Discovery's "Return of Jaws" program features a shark cam that tracks these predators of the oceans, including great white sharks off Cape Cod.
If you’re not among the “Shark Week” faithful, it’s easy to wonder: How many TV shows can possibly be made about sharks before this programming event threatens to jump the shark? After all, Discovery is kicking off its 26th year of shark-centered programming on Aug. 4.
But recent buzz about the cheesy Syfy movie “Sharknado” proves there’s an unending appetite for shows that star these predators of the seas. The campy made-for-TV flick starring Ian Ziering and Tara Reid debuted to just 1.4 million, but repeated airings have drawn more and more viewers, with the third delivering 2.1 million sets of eyeballs.
But compared to the sensation that is Discovery's "Shark Week," that's peanuts.
“It’s our biggest week of the year and brings in a lot of people who are not your core, common Discovery viewers,” Nancy Daniels, executive vice president of production and development for the network told TODAY.com. “It’s a pop culture phenomenon people talk about.”
Ratings for "Shark Week" 2012 in the 25-54 demo were 39.6 percent higher than the network's prime-time average. The premiere event also reeled in more than 21 million cumulative viewers, according to Discovery. In addition to high ratings, the TV event also blew up on social media last year, with 2.6 million @SharkWeek tweets and 17.5 million people reached on Facebook.
"Shark Week," which kicked off in 1988, has since featured more than 150 shark-centric programs. This year, Discovery will add 11 more to the list, including, "Megalodon: The Monster Shark That Lives," about a search for a species thought to be extinct; "Return of Jaws," which features a robot submarine that tracks the deadly fish; "Voodoo Sharks," about bull sharks in the Louisiana bayou; and more.
Of the new offerings, Daniels said she’s especially excited about “Megalodon.”
“For years we’ve found teeth of megalodon and we know they used to exist and we think they might still exist in ‘Megaladon,’ ” she said.
If it sounds like the cheesy Animal Planet programs about mermaids, “I think you might need to watch it to check it out,” Daniels teased.
This year's "Shark Week" will also feature a first for the network: “Shark After Dark,” a late-night talk show hosted by comedian Josh Wolf, best known for his regular appearances on “Chelsea Lately.”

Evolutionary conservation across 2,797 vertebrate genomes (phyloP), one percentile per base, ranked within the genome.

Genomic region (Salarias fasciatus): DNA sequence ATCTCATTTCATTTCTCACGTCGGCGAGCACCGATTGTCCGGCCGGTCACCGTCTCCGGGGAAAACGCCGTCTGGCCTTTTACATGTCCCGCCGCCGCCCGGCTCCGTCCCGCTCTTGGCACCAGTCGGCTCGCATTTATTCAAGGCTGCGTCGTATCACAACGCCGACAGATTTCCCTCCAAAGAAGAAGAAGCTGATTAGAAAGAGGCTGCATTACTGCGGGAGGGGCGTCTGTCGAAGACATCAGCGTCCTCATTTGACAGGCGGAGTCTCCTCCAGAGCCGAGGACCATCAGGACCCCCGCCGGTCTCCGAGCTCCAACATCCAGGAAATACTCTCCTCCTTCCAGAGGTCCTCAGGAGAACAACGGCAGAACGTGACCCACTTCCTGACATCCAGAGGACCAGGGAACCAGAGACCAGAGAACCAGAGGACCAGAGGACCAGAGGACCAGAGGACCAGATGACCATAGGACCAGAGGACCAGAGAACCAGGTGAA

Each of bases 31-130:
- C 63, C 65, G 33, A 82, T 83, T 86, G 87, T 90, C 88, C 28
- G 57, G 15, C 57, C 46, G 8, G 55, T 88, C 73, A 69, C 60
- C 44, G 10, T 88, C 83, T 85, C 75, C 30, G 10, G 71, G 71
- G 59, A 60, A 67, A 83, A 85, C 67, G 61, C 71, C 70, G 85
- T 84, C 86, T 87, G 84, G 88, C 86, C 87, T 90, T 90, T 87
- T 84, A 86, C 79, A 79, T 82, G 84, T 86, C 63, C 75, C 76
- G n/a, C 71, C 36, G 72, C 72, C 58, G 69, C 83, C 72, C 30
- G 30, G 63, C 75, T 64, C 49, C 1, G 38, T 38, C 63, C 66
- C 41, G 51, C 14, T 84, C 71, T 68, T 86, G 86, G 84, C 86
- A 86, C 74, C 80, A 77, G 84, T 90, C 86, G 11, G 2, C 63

The live, one-hour show will be “shark-centric” with shark experts as guests, Wolf told TODAY.com, but it will also feature celebrity guests, including “Sharknado’s” Reid.
Launching a late-night talk show on Discovery is something network executives had been considering before settling on testing the chum-infested waters during “Shark Week.” Daniels said “Shark After Dark” will serve as a learning experience for the network as it considers a more permanent late-night program.
“Shark After Dark” will include some mentions of the night’s prime-time shows and previews of the next night’s offerings, but Wolf said it’s not a recap show like other after-shows. (Think AMC's "Talking Dead.")
“I’m gonna assume people tuning in have just watched ‘Shark Week’ so it’s only smart to comment on it,” Wolf said. Besides, he’s a fan of shark shows too: “I’m one of those guys who’s always been obsessed with watching it.”
Wolf said he gets geared up for “Shark Week” each year, but he’s hesitant to actually swim with sharks.
He’s not alone in his armchair enthusiasm. By mid-July, Twitter was lighting up with anticipation:
Discovery jump-started interest in “Shark Week” this year with a promotional campaign that showed a shark snatching Snuffy the Seal as he was being returned to the ocean. (Slogan: “It’s a bad week to be a seal.”)
Daniels credited Lara Richardson, Discovery’s senior vice president of marketing, for coming up with a campaign that plays off the frequent “Shark Week” image of sharks breaching the ocean’s surface to chomp on seals. (Daniels revealed what viewers often see on “Shark Week” are sharks attacking fake, decoy seals dragged behind boats in an effort to capture dramatic footage.)
The spot shocked some viewers with how dark it was, but it did the trick in drawing attention to "Shark Week" 2013. Just one month after the spot premiered in late June, the video already had more than 1.3 million views on YouTube.
As for competing networks trying to steal Discovery’s shark thunder, Daniels said she’s not concerned.
“(Syfy) figured out something we’ve known for a long time: Sharks are awesome and people love sharks,” she said. “('Sharknado') just reaffirmed what we do every year for ‘Shark Week.’ ”
First published August 4 2013, 6:40 AM